Colt 1851 Navy Revolver

Description (Brief)
Colt 1851 Navy Revolver model pistol formerly owned by William S. Hart and used as a prop in many of his silent Western motion pictures. The 36 caliber gun, serial number 168712, was probably manufactured in the late 1850s. The revolver has a wood handle attached to a metal barrel and revolving chamber. The chamber is engraved with a scene showing the Texan-Mexican naval Battle of Campeche in May 1843. The gun rests on a green velvet mount in a wooden display case with a glass window. A plaque inside of the case reads "Owned by Wm. S. Hart and used in all early day picture work. Saw service in 'Wagon Tracks, Testing Block, White Oak,' and other pictures."
Gatewood W. Dunston (1908-October 18, 1956) was a motion picture projectionist and later, a collector and scholar of the history of motion picture technology who bequeathed his important collection to the National Museum of American History.
Dunston worked the projection booth at the Granby and Lowe’s Theaters in Norfolk, Virginia, where he lived until his death. He was a friend of the early Western star William S. Hart, and obtained a number of Hart films, posters and even a pistol used by the actor in his films. It appears that Dunston began seriously researching and collecting movie cameras, projectors and memorabilia in the early 1940s, through correspondence with film historians Merritt Crawford and Terry Ramsaye, early projectionist Francis Doublier and a number of movie personalities and machine manufacturers. He was disheartened by the deaths of many motion picture pioneers in the 1930s and 40s, and by his perception that the history of motion picture technology was fading into obscurity. Dunston collected 35mm and 16mm copies of notable silent films, old projectors and cameras, glass theater slides, a small number of mutoscope items and editing equipment as well as stereo views and optical toys. As his health deteriorated in the early 1950s, he was forced to sell off many of his films, which were on nitrate and posed a fire hazard, and he wrote a will that stipulated his collection be left to the Smithsonian National Museum’s Section of Photography, now NMAH’s Photographic History Collection.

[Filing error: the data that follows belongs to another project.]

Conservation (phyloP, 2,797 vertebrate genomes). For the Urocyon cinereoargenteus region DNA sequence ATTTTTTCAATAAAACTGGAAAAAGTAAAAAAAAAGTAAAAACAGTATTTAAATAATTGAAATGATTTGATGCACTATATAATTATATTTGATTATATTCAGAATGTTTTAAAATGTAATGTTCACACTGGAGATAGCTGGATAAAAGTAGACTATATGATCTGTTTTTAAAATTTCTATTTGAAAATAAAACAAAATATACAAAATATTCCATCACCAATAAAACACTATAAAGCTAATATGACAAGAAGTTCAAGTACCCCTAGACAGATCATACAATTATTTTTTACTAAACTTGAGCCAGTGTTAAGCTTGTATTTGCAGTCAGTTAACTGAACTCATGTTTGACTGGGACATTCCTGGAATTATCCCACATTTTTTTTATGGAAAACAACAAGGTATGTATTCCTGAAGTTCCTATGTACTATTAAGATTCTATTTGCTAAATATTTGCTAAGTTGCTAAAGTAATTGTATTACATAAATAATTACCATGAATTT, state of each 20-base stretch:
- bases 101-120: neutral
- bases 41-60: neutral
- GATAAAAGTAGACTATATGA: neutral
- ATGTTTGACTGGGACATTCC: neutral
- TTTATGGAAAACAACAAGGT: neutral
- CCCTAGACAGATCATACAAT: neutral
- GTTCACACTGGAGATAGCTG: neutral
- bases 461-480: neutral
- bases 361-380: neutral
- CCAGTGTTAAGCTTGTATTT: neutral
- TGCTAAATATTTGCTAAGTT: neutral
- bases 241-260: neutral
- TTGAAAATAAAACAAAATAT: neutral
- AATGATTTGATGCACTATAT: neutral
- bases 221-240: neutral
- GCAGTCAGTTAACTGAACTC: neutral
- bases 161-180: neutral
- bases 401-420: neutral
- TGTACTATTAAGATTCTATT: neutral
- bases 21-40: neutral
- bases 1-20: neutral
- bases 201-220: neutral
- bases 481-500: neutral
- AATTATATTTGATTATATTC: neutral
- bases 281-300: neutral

The Dunston accession, number 212314, included 864 items, comprised primarily of 294 theater slides, 162 stereo views, 150 lantern slides, 157 films, 59 early projectors, 6 editing machines, 6 posters, over 100 photographs and a mutoscope reel. Additionally, Dunston left his correspondence relating to the collection, which offers a look at this formative period in the historiography of motion pictures. The films, many of which were on nitrate, were transferred to the Library of Congress in the 1960s, but the remainder of the material was cataloged and is found at numbers 4994-5099 in the Photographic History Collection. The Dunston collection at the National Museum of American History remains one of the most complete and important showing the evolution and history of the motion picture projector, as well as the motion picture industry and art.
This finding aid is one in a series documenting the PHC’s Early Cinema Collection [COLL.PHOTOS.000018]. The cinema-related objects cover the range of technological innovation and popular appeal that defined the motion picture industry during a period in which it became the premier form of mass communication in American life, roughly 1885-1930. See also finding aids for Early Sound Cinema [COLL.PHOTOS.000040], Early Color Cinema [COLL.PHOTOS.000039], Early Cinema Film and Ephemera [COLL.PHOTOS.000038] and Early Cinema Equipment [COLL.PHOTOS.000037].
Currently not on view
date made
late 1850s
Hart, William S.
Colt's Patent Firearms Manufacturing Company
place made
United States: Connecticut, Hartford
depicted in engraving
México: Campeche, Campeche
Physical Description
wood (handle material)
metal (barrel, chamber, and trigger material)
wood (case material)
glass (case material)
velvet (case material)
metal (lock and key material)
paper (plaque material)
gun barrel: 7 1/2 in; 19.05 cm
gun overall: 5 in x 13 in x 1 1/2 in; 12.7 cm x 33.02 cm x 3.81 cm
case overall: 3 3/4 in x 17 1/4 in x 8 3/4 in; 9.525 cm x 43.815 cm x 22.225 cm
ID Number
catalog number
accession number
Motion Pictures
See more items in
Culture and the Arts: Photographic History
Gatewood W. Dunston Collection
Popular Entertainment
Photo History Collection
Data Source
National Museum of American History


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